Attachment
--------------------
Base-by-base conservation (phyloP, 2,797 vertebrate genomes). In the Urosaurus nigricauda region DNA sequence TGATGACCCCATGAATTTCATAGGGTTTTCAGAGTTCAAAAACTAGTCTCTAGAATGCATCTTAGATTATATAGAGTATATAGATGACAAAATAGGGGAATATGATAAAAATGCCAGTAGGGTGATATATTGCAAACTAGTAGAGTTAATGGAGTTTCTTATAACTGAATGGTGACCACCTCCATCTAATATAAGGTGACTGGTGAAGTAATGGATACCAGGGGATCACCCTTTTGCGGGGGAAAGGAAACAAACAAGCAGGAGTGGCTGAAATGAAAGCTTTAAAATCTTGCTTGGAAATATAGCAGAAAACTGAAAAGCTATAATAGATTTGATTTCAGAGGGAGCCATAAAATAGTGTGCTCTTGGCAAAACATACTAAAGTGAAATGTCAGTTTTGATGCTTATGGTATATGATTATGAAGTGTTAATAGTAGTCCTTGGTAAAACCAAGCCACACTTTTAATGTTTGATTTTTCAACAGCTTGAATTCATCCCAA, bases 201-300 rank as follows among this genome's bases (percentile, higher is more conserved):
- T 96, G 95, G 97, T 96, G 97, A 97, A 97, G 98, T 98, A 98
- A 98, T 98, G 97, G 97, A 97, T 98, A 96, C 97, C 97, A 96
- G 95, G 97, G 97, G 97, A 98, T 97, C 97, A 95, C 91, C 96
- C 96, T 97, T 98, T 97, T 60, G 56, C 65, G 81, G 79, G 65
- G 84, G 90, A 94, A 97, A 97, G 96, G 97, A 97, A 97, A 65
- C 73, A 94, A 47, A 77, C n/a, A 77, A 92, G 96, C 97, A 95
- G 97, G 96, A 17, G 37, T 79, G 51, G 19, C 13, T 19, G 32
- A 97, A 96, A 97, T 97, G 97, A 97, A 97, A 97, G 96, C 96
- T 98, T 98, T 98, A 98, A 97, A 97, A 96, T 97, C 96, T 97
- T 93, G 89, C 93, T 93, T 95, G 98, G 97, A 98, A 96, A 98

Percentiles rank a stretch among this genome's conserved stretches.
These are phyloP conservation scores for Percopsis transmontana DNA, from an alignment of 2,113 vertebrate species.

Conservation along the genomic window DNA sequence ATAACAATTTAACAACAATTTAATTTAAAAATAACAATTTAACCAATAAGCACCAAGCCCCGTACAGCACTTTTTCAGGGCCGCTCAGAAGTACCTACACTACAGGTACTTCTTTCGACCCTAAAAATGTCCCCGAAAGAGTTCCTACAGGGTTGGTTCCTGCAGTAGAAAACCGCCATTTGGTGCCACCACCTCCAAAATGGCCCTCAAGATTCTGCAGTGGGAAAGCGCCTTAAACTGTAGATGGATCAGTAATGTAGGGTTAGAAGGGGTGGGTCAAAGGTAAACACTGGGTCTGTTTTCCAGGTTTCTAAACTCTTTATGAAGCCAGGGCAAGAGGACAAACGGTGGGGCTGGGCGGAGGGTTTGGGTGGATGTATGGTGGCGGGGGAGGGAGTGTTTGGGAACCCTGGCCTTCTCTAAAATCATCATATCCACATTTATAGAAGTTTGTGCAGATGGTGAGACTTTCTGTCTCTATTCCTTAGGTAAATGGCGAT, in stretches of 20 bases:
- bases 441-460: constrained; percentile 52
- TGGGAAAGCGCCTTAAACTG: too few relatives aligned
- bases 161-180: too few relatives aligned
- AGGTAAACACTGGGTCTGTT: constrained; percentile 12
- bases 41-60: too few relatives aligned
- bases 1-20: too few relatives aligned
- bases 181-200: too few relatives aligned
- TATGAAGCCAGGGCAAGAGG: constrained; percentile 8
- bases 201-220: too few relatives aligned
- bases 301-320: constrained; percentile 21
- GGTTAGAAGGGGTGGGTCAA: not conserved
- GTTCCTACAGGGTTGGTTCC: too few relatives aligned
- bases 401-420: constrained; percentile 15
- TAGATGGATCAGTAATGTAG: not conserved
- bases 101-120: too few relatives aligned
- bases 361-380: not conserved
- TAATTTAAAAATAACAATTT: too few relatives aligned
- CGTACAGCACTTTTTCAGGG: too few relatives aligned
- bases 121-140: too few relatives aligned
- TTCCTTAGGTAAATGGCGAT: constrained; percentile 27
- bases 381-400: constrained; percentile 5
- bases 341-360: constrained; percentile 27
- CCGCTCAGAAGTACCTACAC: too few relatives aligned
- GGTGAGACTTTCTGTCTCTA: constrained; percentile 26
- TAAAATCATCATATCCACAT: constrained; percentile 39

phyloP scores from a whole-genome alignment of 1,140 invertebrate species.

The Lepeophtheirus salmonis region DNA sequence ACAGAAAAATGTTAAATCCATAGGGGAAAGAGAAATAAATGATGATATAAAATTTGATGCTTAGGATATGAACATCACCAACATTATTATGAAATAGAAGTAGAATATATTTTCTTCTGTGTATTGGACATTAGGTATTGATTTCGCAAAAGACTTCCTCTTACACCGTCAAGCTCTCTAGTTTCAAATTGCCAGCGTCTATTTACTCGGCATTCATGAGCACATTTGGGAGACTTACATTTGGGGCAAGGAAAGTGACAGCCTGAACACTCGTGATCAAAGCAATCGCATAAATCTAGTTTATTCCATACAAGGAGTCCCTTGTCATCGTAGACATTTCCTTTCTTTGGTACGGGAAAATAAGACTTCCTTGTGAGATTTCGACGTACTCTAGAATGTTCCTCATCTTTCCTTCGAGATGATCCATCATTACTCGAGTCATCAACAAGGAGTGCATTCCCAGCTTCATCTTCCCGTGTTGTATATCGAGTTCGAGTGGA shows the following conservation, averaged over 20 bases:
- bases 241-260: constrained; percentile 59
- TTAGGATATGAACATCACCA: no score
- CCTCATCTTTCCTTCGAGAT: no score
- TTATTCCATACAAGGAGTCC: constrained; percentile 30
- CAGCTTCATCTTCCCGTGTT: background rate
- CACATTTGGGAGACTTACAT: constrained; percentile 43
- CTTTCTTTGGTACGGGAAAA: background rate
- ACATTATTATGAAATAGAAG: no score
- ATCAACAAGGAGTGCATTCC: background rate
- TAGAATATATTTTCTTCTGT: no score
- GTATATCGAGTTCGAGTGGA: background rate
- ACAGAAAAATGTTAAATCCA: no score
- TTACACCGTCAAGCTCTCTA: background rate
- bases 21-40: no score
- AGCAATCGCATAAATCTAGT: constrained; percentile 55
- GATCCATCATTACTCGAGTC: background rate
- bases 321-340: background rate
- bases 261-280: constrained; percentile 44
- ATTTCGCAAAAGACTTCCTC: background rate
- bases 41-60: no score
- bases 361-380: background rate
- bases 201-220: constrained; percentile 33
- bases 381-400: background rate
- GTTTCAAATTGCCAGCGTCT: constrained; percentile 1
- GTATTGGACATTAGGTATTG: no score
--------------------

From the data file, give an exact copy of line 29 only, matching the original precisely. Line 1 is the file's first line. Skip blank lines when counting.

- bases 101-120: too few relatives aligned